At least 50 clerics have issued a fatwa (religious decree) that marriage with a transgender person is now lawful in Pakistan, a media report said on Monday.
The fatwa, released on Sunday by the clerics affiliated with Tanzeem Ittehad-i-Ummat, said a transgender person having “visible signs of being a male” may marry a woman or a transgender with “visible signs of being a female” and vice versa, Dawn online reported.
But, the fatwa added, a transgender person carrying “visible signs of both genders” may not marry anyone.
It declared that robbing transgender people of their share in inheritance was unlawful and that parents who deprive their transgender sons/daughters of inheritance were “inviting the wrath of God”.
The clerics called upon the government to take action against such parents.
The decree also dwelt upon societal attitudes towards transgenders. It went to the extent of terming ‘haraam’ any act intended to “humiliate, insult or tease” them.
The fatwa ended with a word on last rites, declaring that all funeral rituals for a transgender person will be the same as for any other Muslim man or woman.
Transgenders also referred to a khusra in Pakistan, reflects a group of people who enjoys the least amount of respect or rights in Pakistan. Due to the controversial nature and typical mindset of people, the subject of Transgender rights in Pakistan was not even discussed among the elites. Most people do not even consider them as a part of their community; massive rejections are often faced by transgenders in almost all the parts of Pakistan.
According to recent research studies conducted on transgenderism, approximately one out of 50 children are identified with a transgender tendency/ potential. In other words, about 2 percent population of Pakistan is affected by transgenderism.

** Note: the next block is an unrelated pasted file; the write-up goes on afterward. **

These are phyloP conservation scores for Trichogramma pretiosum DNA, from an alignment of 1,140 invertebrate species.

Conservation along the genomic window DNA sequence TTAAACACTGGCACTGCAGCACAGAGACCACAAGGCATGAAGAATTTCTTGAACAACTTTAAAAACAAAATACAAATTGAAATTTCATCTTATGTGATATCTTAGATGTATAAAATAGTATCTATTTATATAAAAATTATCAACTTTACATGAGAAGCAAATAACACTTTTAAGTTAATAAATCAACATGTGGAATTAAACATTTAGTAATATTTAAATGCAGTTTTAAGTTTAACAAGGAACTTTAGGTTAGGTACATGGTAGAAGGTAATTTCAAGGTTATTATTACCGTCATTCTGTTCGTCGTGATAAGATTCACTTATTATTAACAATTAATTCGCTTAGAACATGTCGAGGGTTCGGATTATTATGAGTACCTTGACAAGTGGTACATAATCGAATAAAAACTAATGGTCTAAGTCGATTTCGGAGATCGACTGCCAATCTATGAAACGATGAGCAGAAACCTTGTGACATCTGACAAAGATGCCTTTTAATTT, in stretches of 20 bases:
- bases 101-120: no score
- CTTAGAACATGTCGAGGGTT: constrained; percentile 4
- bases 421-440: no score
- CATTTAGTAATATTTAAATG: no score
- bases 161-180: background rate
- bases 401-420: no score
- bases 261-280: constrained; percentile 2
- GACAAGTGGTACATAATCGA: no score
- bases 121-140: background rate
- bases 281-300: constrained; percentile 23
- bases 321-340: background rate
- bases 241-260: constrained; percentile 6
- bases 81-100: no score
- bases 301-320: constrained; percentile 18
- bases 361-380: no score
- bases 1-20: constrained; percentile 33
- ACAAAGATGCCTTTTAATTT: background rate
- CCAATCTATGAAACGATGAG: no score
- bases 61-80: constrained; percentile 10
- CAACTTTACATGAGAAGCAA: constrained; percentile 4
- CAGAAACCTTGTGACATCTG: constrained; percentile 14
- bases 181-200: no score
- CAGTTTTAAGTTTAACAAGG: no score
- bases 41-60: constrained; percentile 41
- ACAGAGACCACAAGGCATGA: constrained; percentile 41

Transgenders and LGBT community are considered as a sign of shame and disgrace in the Pakistani culture. Most of these individuals never get a chance to acquire education in the regular schools due to discriminatory treatment and disgusting attitude of fellow citizens.
In 2009, Supreme Court also passed the order of including the category of ‘third gender’ in the national identity card form. Transgenders in Pakistan were awarded the right to REGISTER as a third gender on their CNICs in 2012.
While their rights are guaranteed on paper, members of the transgender community say they do not have these rights in practice and provincial welfare departments have yet to implement the decision. Besides government, several non-government bodies are also taking an active interest in improving the quality of life in the transgender community.
This is perhaps the first initiative taken by the Pakistani Government to safeguard the transgender rights in Pakistan hoping to change the mindset of the people towards LGBT community.